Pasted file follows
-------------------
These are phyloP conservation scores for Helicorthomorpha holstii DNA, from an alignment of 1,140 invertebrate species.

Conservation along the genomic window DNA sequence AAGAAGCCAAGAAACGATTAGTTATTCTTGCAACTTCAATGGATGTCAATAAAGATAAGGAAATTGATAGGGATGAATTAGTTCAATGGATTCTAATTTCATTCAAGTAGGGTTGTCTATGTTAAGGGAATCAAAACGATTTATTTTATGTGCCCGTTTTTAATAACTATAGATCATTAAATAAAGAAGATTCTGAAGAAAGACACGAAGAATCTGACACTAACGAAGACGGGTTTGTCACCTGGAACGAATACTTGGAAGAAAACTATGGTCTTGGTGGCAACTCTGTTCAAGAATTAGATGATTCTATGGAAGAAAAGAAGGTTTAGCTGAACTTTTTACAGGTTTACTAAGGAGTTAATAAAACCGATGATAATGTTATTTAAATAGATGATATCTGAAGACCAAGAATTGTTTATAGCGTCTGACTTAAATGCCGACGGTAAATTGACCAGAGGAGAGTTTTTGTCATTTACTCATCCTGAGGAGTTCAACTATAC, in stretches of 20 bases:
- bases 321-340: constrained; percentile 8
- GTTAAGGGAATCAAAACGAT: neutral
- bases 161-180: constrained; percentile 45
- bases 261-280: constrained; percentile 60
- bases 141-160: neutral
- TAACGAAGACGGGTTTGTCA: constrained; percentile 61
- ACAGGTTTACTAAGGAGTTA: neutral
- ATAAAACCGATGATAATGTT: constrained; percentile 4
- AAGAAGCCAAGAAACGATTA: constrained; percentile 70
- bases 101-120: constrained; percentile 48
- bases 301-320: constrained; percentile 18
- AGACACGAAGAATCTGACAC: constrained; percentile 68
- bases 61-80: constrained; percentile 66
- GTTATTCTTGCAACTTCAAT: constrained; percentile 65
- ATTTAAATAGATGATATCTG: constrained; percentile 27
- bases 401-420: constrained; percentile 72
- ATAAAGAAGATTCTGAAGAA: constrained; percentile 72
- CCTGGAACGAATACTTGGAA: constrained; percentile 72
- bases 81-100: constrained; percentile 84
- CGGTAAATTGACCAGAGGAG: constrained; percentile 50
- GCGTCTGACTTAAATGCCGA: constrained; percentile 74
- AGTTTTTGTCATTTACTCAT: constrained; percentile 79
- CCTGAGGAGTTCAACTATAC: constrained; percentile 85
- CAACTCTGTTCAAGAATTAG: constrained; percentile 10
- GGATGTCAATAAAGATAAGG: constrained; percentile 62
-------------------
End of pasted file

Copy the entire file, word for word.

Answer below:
These are phyloP conservation scores for Helicorthomorpha holstii DNA, from an alignment of 1,140 invertebrate species.

Conservation along the genomic window DNA sequence AAGAAGCCAAGAAACGATTAGTTATTCTTGCAACTTCAATGGATGTCAATAAAGATAAGGAAATTGATAGGGATGAATTAGTTCAATGGATTCTAATTTCATTCAAGTAGGGTTGTCTATGTTAAGGGAATCAAAACGATTTATTTTATGTGCCCGTTTTTAATAACTATAGATCATTAAATAAAGAAGATTCTGAAGAAAGACACGAAGAATCTGACACTAACGAAGACGGGTTTGTCACCTGGAACGAATACTTGGAAGAAAACTATGGTCTTGGTGGCAACTCTGTTCAAGAATTAGATGATTCTATGGAAGAAAAGAAGGTTTAGCTGAACTTTTTACAGGTTTACTAAGGAGTTAATAAAACCGATGATAATGTTATTTAAATAGATGATATCTGAAGACCAAGAATTGTTTATAGCGTCTGACTTAAATGCCGACGGTAAATTGACCAGAGGAGAGTTTTTGTCATTTACTCATCCTGAGGAGTTCAACTATAC, in stretches of 20 bases:
- bases 321-340: constrained; percentile 8
- GTTAAGGGAATCAAAACGAT: neutral
- bases 161-180: constrained; percentile 45
- bases 261-280: constrained; percentile 60
- bases 141-160: neutral
- TAACGAAGACGGGTTTGTCA: constrained; percentile 61
- ACAGGTTTACTAAGGAGTTA: neutral
- ATAAAACCGATGATAATGTT: constrained; percentile 4
- AAGAAGCCAAGAAACGATTA: constrained; percentile 70
- bases 101-120: constrained; percentile 48
- bases 301-320: constrained; percentile 18
- AGACACGAAGAATCTGACAC: constrained; percentile 68
- bases 61-80: constrained; percentile 66
- GTTATTCTTGCAACTTCAAT: constrained; percentile 65
- ATTTAAATAGATGATATCTG: constrained; percentile 27
- bases 401-420: constrained; percentile 72
- ATAAAGAAGATTCTGAAGAA: constrained; percentile 72
- CCTGGAACGAATACTTGGAA: constrained; percentile 72
- bases 81-100: constrained; percentile 84
- CGGTAAATTGACCAGAGGAG: constrained; percentile 50
- GCGTCTGACTTAAATGCCGA: constrained; percentile 74
- AGTTTTTGTCATTTACTCAT: constrained; percentile 79
- CCTGAGGAGTTCAACTATAC: constrained; percentile 85
- CAACTCTGTTCAAGAATTAG: constrained; percentile 10
- GGATGTCAATAAAGATAAGG: constrained; percentile 62